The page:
When discussing current design practices, “Efficiency” is one of the first and most common concepts mentioned. Few people think past the surface of saying design should be “efficient,” whatever that means. The underlying assumption in saying you’re making a design more efficient, is that it’s current system is correct, and now it just needs optimization. But can you truly say that is the case for something like the auto or construction industry? Is making your car able to achieve 40mpg vs it’s current 25mpg the right solution? Is it even the right question? Shouldn’t we instead be asking why your car still needs to run on gasoline? William McDonough and Michael Braungart set out to change the way people see design, framing it in a global, connected context.
Quick sidenote: Bill Mcdonough was featured in this episode (9:30-16:20 mark) of the PBS series design: e2. I highly recommend the series to anyone with even a passing interest in design (and especially those who are unfamiliar with the idea of ecological design).
In the system we all know, you buy a product. This product is wrapped in packaging that is immediately thrown out. The product itself runs its course, usually one of planned obsolescence, and is typically thrown out as well. Then its replacement is purchased. Little regard is given for the toxic content of its ingredients. Plastics and styrofoam packing unable to decompose litter the landscape, while the product itself can physically degrade during use, dispensing even more chemicals and particulate into the environment. The product can contain any number of toxic, hazardous chemicals, dyes and materials. The factory this product was made in most likely was constructed by razing the local landscape, built with no regard for or adaptability to the surrounding environment. Consider clothing or carpet manufacturing, where the leftover scraps from production can be labeled as hazardous, but not the finished product itself. Or any electronic device, full of harsh chemicals and heavy metals, tossed into the garbage without a second thought. Even when you recycle something, it is more often than not being “downcycled” – used in a lessor form, because it cannot sustain its structural integrity to be reused for the same purpose. Plastic bottles are repurposed as park benches, not as new plastic bottles. They lose their technical qualities over time, eventually to nothing. This “cradle to grave” approach isn’t one that will work for our world.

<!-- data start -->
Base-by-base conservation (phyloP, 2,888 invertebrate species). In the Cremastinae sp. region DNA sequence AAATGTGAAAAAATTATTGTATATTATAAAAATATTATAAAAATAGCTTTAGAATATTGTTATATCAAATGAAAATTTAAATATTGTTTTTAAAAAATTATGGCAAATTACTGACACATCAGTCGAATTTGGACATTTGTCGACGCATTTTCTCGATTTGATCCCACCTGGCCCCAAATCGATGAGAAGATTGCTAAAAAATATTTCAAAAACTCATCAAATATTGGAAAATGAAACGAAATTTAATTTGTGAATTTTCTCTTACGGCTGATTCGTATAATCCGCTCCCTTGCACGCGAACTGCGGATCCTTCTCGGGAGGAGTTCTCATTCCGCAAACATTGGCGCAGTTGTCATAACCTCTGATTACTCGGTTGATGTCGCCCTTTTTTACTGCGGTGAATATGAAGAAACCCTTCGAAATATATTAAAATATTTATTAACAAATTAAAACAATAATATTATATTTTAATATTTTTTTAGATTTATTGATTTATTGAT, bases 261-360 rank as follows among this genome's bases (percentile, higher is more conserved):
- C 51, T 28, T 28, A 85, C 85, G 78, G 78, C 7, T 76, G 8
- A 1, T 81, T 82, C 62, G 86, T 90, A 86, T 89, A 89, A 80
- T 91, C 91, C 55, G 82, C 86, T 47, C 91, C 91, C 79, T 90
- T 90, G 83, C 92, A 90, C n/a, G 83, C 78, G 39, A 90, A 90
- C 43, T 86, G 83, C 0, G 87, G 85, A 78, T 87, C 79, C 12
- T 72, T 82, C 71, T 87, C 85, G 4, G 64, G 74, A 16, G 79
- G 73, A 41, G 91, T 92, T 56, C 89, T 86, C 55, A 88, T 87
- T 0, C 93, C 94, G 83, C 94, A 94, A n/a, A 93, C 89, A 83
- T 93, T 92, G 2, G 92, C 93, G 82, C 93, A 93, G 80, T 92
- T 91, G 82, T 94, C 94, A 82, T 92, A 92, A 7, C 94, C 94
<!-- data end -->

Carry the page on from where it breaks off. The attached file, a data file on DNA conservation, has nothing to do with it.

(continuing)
Nothing in nature functions in this manner. Everything in nature has a calculated purchase, giving energy back to the system it takes from, and usually more. Instead of using brute force to “overcome” nature, we need to harness its power. Some intelligent design and foresight can remove the need for excessive heating and cooling by using physics and natural air flows. Naturally occurring plants and animals can filter water better, easier, and cheaper, than a treatment plant laden with chemicals. By changing the way we look at design in all facets, products can be made to, upon completion of their useful life, be fully reused. Parts of the product can be made to return as biological ingredients through decomposition, while the others can return to the production process as technical ingredients. When companies know products going out the door will eventually return as raw materials to go back into the cycle, it works as an ecological and economic benefit. The idea of designing for “cradle to cradle,” to ensure products are reused for their intended purpose is a long and complicated one, but one that is especially important. Blatant disregard for natural resources and landscapes is not sustainable for this world. By thinking in a long-term scope instead of looking for a profitable quarter, we will begin to ask smarter questions, and make smarter decisions to develop ecologically sustainable, and economically viable systems. With so many in ITP involved in product creation and various forms of design, we need to be conscious of the decisions we make, from idea generation through final iterations. What is your product made of? What does it take in, and what does it give back? One-way relationships are not sustainable in nature, nor are they sustainable in the ITP community. So why would they work for the design of our lives?